Lupus and Raynaud’s
I remember it well — the first time I noticed the numb, painful, blue fingers on my hands.
I lived in the Las Vegas valley, which is known for warm temperatures. However, there were times it could get bitterly cold — at least to those of us who were accustomed to the warm desert climate. My son was a soccer player at the time and often had evening games. I never missed a single one, but the chill that came with those after sunset games was certainly a challenge.
After one particular game, upon our return to the warmth and safety of our vehicle, I was unable to comfortably turn the key and I couldn’t feel the steering wheel.
My mom asked me, “What’s wrong with your fingers?” They were blue and ice cold. I had assumed it was simply due to the frigid temperature I wasn’t used to; however, my mother’s fingers looked perfectly normal and did not have the icy chill that mine had.
As they began to warm up, the feeling of pins and needles was overwhelming. My newly discovered “color-changing fingers” were a mystery to me.
What Is Raynaud’s Phenomenon?
Raynaud’s phenomenon was probably one of the earliest visual symptoms of lupus that I displayed. After that first experience, I noticed this phenomenon presenting itself more frequently.
It could be instigated by common situations such as being in an air-conditioned room or opening the refrigerator. The more I paid attention, the more I noticed. My fingers would first turn white, followed by the blue color that in many ways looked like death to me.
Eventually, after briskly rubbing my hands together, they would turn bright red as they finally returned to normal. As time went on, normal was not something I experienced very often.
My hands were always cold. People would often shudder when I touched them from the shock of the frozen sensation.
Before long, my toes began exhibiting the same icy cold condition. This became more difficult to deal with as my home was tiled, and I enjoyed going barefoot in the house most of the time but the new lupus toe pain was too much. It was annoying, and I did not understand what was going on, but I knew something had to change.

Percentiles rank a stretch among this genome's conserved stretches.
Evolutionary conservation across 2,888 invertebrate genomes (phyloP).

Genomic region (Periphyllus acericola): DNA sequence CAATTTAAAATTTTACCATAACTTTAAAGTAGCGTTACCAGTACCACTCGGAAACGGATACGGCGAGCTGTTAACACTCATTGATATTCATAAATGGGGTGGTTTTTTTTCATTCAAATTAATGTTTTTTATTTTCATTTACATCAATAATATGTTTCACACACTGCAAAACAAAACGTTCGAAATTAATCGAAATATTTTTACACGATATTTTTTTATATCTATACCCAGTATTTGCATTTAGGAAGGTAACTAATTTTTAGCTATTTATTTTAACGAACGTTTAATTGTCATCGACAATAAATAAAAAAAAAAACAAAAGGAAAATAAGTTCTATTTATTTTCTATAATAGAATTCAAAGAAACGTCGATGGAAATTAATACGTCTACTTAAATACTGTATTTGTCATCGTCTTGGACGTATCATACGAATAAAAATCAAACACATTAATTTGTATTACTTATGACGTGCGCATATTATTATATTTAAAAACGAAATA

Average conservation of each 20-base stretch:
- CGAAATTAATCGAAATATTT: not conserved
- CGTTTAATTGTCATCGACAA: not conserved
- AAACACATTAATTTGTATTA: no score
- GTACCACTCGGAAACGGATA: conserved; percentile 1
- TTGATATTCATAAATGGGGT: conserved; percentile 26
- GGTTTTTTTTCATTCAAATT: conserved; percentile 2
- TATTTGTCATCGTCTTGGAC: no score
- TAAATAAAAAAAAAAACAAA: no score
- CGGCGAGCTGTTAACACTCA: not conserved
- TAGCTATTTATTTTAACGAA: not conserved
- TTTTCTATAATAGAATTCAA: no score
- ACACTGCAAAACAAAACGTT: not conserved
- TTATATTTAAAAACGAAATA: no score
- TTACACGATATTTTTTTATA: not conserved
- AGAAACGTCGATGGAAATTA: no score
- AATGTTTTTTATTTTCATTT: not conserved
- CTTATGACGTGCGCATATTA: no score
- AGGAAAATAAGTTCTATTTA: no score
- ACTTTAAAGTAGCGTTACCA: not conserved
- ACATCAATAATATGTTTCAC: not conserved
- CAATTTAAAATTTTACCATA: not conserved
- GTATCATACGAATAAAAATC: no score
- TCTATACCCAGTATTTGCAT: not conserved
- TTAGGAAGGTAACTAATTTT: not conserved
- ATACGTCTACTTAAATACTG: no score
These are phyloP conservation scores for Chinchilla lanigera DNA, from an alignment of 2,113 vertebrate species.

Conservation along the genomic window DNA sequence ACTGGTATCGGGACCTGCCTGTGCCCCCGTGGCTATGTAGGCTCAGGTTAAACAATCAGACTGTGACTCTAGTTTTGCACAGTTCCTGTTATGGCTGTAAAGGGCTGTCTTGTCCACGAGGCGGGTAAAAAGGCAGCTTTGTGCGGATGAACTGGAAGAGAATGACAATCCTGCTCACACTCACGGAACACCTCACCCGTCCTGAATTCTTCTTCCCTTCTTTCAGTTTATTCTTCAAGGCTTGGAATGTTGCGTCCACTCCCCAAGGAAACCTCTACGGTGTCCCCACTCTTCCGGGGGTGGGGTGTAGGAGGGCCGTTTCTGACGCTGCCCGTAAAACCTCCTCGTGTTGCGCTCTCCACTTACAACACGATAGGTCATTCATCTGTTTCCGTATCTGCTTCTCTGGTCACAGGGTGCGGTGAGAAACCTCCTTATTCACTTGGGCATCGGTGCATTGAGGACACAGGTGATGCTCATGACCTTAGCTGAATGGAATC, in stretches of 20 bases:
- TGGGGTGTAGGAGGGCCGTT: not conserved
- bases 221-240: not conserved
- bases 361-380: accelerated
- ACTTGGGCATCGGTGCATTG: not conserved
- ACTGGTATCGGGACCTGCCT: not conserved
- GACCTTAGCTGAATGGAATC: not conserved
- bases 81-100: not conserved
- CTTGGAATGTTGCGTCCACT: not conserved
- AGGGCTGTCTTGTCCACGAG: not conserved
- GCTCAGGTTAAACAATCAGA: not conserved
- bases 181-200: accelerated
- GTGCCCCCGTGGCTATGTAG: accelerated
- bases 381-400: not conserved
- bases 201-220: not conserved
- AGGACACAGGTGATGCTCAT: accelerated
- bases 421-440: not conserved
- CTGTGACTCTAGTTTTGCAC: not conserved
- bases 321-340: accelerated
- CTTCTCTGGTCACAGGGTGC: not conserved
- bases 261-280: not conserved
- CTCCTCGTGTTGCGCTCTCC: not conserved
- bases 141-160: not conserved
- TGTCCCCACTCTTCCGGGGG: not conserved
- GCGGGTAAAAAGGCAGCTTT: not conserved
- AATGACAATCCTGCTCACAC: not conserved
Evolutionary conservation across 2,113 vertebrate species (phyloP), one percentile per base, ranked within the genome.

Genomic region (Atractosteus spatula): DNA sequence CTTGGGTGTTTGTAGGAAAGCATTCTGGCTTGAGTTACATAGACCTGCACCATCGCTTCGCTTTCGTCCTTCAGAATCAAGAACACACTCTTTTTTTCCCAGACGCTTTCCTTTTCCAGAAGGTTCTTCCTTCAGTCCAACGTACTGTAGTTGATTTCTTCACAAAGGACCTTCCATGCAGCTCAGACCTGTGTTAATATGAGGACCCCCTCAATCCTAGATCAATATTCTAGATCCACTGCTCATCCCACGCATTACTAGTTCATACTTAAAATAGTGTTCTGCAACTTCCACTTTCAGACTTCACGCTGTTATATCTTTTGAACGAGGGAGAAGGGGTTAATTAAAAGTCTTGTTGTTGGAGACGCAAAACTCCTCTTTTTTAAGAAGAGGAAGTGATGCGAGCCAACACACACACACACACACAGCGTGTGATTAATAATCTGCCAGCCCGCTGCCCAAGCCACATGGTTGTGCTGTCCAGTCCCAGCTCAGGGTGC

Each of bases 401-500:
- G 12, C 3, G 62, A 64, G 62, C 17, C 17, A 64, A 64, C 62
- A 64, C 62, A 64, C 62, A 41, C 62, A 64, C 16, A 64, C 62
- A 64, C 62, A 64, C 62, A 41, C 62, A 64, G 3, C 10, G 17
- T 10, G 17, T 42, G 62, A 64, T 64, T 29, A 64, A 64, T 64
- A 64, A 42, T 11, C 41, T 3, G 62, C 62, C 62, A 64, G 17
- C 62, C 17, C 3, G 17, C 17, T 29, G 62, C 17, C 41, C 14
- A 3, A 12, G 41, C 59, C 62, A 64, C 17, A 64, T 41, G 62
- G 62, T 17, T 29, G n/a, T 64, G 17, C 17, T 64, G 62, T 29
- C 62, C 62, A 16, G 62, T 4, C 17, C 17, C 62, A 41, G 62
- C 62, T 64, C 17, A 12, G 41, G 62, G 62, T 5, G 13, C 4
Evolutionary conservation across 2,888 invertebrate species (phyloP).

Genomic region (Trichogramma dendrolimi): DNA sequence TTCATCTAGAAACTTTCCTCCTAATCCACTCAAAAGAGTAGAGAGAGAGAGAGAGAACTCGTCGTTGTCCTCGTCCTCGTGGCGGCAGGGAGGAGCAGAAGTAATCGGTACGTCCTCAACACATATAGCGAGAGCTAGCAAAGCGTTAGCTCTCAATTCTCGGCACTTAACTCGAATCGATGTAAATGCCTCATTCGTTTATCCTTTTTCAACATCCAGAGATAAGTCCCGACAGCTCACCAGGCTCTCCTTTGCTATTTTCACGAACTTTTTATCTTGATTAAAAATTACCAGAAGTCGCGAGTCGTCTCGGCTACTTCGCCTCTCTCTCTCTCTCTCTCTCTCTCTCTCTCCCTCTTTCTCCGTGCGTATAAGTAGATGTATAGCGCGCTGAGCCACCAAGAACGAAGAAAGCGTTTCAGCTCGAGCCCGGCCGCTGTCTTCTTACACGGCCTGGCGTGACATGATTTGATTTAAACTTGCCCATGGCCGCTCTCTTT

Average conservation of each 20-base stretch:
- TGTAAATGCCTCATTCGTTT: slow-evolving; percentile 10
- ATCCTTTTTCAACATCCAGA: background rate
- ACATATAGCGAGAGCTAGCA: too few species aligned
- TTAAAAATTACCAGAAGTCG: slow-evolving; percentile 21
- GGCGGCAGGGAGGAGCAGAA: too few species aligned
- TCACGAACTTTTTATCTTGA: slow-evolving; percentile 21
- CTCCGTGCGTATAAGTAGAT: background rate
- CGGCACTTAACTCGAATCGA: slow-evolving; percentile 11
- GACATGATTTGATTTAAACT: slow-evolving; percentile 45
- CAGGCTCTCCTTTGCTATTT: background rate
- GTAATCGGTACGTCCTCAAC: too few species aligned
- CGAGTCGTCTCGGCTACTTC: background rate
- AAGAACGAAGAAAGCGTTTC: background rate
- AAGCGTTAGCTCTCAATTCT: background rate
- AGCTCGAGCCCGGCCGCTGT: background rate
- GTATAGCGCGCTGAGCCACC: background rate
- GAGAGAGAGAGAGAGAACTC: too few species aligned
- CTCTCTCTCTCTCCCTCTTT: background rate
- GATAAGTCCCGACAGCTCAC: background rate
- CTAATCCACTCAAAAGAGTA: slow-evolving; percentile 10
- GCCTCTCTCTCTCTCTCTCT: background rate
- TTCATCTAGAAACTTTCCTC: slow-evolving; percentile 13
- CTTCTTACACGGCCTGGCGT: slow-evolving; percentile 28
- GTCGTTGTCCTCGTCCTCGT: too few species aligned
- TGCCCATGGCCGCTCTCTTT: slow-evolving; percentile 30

It was not difficult for my doctor to diagnose Raynaud’s, as both my fingers and toes displayed the condition when sitting in the often chilly exam room. Raynaud’s (which is referred to as a disease, syndrome, or phenomenon depending on if it is primary or secondary in nature) is a response to cold temperatures or stressful situations.
Basically, it is caused by the narrowing of the smaller arteries that supply blood to the skin. This ‘vasospasm’ restricts blood flow and circulation to the affected areas — mostly fingers and toes, but the nose and ears can be affected as well.
Certainly this condition can vary in severity, and although not always debilitating, it can greatly affect quality of life. In extreme cases, blisters can accompany the condition and the possibility of losing fingers or toes due to amputation certainly exists. It is of the utmost importance that those who suffer from Raynaud’s take measures to treat and protect themselves from these outcomes.
My doctor has been adamant that I take precautions to improve my quality of life as this condition has not only been frequent, but quite disabling for me. Medically, my doctor has prescribed diltiazem, which is a calcium beta blocker that works by relaxing blood vessels, to help control Raynaud’s attacks.
Other medications and topical creams can also be prescribed; however, pharmaceutical treatment is not always necessary. Over the years, I have discovered a few remedies for dealing with an attack naturally as well as some easily incorporated ideas for limiting the frequency of the attacks or (hopefully) preventing them altogether.
Next page: treating and preventing a Raynaud’s attack.